First, let’s be clear – we DO NOT recommend sleeping in contact lenses! Why? Sleeping in contact lenses increases your risk of an eye infection and, honestly, no one has time for that! In particular, an eye infection can keep you out of your contact lenses for at least a week.
In the video below, Dr. Vicky Wong talks about two categories of contact lenses that are FDA approved to be slept in as well as the risks of doing so.
If you don’t like the video or want more information, continue reading.
Why people sleep in contacts
Honestly, a lot of people sleep in their contacts! Unfortunately, many of them get eye infections which often require prescription eye drops and multiple trips to the eye doctor for proper healing. With this in mind, there are still a variety of reasons some people prefer to sleep in their contact lenses.
A few of the most common reasons people sleep in their contacts include:
- Convenience (or laziness).
- Poor vision without glasses or contact lenses.
- A job or lifestyle that requires on-call or unpredictable hours.
Can you (safely) sleep in your contacts?
A few companies designed contact lenses that provide more oxygen to the front of your eye and have been tested during overnight contact lens wear. These lenses have been approved by the FDA for you to sleep in and fall into two basic categories known as extended or continuous wear contact lenses.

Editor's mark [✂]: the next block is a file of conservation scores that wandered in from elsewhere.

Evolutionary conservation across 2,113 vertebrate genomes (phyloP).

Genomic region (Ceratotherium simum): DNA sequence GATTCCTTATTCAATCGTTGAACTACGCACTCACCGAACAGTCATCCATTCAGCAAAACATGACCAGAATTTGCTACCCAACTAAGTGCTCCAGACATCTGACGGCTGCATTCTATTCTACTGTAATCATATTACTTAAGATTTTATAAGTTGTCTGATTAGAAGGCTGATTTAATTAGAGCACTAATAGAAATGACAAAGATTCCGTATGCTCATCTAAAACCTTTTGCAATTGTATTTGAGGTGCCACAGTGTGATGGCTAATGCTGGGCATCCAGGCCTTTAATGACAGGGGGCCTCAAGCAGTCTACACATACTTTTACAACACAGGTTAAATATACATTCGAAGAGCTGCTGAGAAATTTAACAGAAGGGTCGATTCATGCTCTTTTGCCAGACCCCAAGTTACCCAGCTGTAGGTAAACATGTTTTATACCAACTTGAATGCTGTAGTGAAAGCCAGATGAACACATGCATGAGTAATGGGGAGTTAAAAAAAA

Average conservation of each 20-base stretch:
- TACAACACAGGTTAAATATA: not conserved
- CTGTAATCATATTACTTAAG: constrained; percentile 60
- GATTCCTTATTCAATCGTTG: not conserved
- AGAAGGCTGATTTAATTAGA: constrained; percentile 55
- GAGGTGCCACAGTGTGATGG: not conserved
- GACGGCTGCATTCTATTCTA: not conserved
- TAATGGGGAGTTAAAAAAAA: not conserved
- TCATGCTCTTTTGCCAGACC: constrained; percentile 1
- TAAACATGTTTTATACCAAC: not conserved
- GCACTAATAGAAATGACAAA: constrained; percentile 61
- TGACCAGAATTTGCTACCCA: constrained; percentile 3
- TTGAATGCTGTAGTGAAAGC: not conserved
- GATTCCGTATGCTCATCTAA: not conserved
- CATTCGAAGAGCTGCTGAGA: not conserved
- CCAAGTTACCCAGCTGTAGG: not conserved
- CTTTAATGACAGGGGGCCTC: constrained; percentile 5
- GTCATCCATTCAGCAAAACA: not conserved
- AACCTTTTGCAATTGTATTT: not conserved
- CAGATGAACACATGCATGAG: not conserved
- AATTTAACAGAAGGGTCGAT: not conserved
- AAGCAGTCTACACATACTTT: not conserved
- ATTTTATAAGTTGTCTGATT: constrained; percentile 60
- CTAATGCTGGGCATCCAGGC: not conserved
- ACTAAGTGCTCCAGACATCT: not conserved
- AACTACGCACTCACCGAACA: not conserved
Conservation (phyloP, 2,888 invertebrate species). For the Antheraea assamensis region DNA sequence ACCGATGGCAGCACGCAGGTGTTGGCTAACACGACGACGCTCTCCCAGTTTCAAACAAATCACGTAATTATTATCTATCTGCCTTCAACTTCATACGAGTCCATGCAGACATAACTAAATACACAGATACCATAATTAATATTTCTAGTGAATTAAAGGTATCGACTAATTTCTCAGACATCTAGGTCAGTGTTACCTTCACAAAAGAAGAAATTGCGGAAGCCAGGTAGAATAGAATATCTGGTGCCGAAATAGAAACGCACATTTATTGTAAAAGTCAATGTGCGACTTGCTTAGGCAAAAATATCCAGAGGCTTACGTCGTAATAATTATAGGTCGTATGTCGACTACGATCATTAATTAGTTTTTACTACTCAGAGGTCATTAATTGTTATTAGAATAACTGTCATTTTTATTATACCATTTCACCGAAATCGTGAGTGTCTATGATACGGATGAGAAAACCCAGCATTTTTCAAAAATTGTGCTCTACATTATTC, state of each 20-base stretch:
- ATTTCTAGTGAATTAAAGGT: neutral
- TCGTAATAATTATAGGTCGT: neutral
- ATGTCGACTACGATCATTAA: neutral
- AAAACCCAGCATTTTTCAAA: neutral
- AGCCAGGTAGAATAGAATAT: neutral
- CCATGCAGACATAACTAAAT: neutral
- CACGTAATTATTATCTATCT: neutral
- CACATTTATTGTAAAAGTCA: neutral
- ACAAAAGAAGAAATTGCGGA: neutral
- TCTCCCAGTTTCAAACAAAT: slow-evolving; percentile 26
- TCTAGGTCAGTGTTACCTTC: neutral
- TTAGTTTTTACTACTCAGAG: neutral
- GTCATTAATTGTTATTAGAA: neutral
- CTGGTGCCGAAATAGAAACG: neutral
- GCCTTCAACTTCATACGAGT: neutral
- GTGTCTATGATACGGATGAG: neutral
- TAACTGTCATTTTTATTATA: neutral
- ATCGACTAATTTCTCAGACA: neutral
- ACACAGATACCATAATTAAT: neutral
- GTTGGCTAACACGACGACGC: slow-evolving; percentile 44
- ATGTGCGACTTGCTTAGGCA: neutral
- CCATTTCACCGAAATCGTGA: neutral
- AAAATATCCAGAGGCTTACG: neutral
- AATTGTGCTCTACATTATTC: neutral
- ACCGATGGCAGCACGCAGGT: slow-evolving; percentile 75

Extended wear contact lenses
- Are FDA approved for you to sleep in up to six nights in a row.
- Need to be removed and cleaned on the 7th night of wear.
- Can be reused for up to one month.
- However, this depends on the contact lens brand your eye doctor prescribes you.
Continuous wear contact lenses
- Are FDA approved to be slept in for up to 30 days.
- However, only one contact lens is approved for continuous wear.
- If your eye doctor fits you in a continuous wear contact lens, we still recommend taking them out every couple days to clean and let your eyes naturally breathe.
What are the risks of sleeping in your contacts?
Lastly, extended and continuous wear schedules have a similar risk for infection – both of which are more than four times higher than wearing contact lenses during the day! Did I mention we don’t recommend you sleep in your contact lenses? 😉
Regardless of these FDA approved wear schedules, it’s important to discuss with your eye doctor if sleeping in your contact lenses is a good option for you!